Janesville School Board, unions 'confer' but won't negotiate
JANESVILLE The Janesville School Board and employee unions won't negotiate about benefits and working conditions, but they will "meet and confer" on those topics next week.
The board's decision in closed session Tuesday night is a response to a teachers union request last week to begin negotiations, said board President Bill Sodemann.
The union had threatened to sue if the district did not agree to negotiations.
Teachers union President Dave Parr hailed the decision: "It's a step forward, and that's all we really asked for."
In a letter to all three of the district's employee unions, the board said it is ready to negotiate "total base wages," as allowed under Wisconsin Act 10.
Act 10 does not allow negotiations on anything else, and the board intends that benefits and working conditions will be part of an employee handbook that only the board would approve.
The unions had complained they were not allowed enough opportunity to guide the writing of the handbook, which led to last week's ultimatum.
The teachers union had set a deadline for the board's response to its demand, which was Wednesday, March 13.
Parr said Wednesday the deadline has been suspended until after the two sides meet next week.
"As long as we're moving forward, we'll postpone it indefinitely," Parr said.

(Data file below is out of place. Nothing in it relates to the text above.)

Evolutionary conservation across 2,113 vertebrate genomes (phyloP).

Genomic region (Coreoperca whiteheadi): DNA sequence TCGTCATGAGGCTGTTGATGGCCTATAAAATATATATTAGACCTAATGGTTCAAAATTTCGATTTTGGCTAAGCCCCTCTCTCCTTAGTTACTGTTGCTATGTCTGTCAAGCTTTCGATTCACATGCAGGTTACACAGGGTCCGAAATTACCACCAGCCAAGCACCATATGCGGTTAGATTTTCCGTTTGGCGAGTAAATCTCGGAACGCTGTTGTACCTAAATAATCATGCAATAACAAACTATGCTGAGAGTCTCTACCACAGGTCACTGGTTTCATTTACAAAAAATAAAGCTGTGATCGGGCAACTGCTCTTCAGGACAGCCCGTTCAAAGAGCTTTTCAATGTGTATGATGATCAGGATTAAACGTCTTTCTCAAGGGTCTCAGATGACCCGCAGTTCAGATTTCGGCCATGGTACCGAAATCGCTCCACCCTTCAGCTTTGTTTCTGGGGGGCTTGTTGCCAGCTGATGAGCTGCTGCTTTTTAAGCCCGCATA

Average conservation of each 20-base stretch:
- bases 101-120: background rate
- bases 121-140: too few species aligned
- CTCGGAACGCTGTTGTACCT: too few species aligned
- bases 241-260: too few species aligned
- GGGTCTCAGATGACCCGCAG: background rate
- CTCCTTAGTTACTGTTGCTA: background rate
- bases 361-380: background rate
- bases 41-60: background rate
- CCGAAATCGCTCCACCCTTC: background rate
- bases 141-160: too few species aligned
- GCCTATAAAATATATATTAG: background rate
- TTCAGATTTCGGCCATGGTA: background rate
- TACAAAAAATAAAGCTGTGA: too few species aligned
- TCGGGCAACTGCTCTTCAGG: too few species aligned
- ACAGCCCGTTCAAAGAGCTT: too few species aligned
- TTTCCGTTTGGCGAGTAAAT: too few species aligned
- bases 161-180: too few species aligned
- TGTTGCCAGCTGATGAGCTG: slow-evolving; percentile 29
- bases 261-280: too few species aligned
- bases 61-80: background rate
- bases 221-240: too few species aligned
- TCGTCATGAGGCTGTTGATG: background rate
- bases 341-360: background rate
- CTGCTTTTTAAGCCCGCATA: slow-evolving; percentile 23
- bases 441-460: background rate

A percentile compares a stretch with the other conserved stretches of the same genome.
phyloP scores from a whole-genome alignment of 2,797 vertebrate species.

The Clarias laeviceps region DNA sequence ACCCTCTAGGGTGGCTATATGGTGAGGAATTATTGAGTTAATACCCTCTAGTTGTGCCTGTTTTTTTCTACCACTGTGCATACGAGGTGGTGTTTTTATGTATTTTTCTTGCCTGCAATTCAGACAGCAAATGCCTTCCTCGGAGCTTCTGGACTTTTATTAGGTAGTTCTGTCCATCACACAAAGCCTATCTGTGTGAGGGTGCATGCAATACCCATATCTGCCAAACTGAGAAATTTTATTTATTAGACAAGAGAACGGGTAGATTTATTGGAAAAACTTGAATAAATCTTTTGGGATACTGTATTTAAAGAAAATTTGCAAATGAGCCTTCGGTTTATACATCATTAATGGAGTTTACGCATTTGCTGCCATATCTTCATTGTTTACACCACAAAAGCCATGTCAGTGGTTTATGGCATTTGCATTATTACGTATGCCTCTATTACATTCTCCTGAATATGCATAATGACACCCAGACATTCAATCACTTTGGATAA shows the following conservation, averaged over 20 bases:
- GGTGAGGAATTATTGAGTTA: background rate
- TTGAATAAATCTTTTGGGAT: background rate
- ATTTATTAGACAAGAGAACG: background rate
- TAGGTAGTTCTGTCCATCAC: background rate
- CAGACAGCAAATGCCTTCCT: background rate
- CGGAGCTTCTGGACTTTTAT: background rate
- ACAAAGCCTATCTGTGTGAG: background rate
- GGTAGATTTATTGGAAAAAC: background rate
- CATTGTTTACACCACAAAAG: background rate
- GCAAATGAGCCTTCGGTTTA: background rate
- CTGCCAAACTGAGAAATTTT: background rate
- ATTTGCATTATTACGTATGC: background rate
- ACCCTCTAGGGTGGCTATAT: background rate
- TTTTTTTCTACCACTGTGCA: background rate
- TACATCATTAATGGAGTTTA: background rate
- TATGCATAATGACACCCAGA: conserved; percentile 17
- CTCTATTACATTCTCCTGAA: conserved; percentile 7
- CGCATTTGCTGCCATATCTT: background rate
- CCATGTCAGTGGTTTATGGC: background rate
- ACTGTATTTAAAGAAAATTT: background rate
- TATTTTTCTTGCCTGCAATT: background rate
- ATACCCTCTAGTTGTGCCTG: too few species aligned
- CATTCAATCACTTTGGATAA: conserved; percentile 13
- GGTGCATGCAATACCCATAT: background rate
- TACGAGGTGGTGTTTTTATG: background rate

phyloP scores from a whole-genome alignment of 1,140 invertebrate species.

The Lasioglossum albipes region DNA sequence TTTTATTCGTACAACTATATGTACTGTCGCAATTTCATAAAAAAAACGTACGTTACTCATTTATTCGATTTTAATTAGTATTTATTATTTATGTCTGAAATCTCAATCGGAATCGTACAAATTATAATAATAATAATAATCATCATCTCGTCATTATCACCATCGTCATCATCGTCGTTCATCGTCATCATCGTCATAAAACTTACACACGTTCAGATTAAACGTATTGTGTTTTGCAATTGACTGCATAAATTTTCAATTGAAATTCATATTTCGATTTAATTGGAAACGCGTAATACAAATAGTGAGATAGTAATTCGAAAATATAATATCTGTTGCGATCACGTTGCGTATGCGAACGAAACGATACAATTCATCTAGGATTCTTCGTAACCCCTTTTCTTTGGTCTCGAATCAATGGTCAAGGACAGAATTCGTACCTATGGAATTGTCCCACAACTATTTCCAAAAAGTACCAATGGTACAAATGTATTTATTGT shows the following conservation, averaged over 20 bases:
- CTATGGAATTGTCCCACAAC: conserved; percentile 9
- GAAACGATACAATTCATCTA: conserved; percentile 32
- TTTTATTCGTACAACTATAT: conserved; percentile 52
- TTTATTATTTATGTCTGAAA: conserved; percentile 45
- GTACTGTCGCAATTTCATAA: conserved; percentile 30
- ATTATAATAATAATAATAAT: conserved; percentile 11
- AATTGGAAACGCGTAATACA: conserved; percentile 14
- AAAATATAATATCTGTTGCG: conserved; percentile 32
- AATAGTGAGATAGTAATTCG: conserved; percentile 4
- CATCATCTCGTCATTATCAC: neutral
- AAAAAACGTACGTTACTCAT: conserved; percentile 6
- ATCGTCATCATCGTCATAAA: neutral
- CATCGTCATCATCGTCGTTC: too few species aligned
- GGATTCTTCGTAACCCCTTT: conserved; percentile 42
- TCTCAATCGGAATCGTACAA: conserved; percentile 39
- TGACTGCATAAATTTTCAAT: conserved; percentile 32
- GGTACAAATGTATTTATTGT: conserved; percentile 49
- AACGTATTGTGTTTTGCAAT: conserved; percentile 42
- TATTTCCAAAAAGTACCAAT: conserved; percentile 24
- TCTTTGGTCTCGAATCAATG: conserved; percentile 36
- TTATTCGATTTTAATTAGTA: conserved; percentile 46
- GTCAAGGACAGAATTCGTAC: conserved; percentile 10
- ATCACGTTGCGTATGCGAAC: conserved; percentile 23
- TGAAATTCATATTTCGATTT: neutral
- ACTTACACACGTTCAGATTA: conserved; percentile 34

The other two unions—representing clerks, aides, secretaries, maintenance, custodial and food workers—did not request negotiations, but the board sent similar letters to them, Sodemann said.
Parr said he discussed the situation with the other unions, and they are "all on the same page on what we feel is a fair and equitable agreement."
The unions and board continue to disagree about whether negotiations on matters outside of wages are possible. A Dane County judge has ruled much of Act 10 unconstitutional, but that ruling is being appealed, and the school district's labor lawyer has told officials that the ruling does not apply outside of Dane County.
The unions have said the ruling applies statewide.
Sodemann said he and school board members Kristin Hesselbacher and Kevin Murray, along with administrators, would meet with union representatives to "get feedback" on non-wage issues. The unions have indicated they have ideas that could save the district money.
"It's not negotiations, but it's more intense listening," Sodemann said.
The meeting might be Thursday, March 28, but no time had been set.
Sodemann said the board hopes to have the handbook completed well before June 15.
That's the deadline for teachers to resign with no penalty if they want to seek work elsewhere.
If the handbook can't be completed in time, the board would, in all likelihood, extend the deadline, Sodemann said.
Also Wednesday, the teachers union sent the school board a copy of a memo of understanding that other school districts have used to allow negotiations while the legal status of Act 10 remains in question.
The memo, if signed by both sides, would hold both sides harmless if they engage in negotiations, so that anything they agree to would either become part of a negotiated contract or an employee handbook, whichever instrument is deemed legal, Parr said.
Sodemann said the memo is not needed for the meet-and-confer talks, although it might be needed, conceivably, sometime in the future.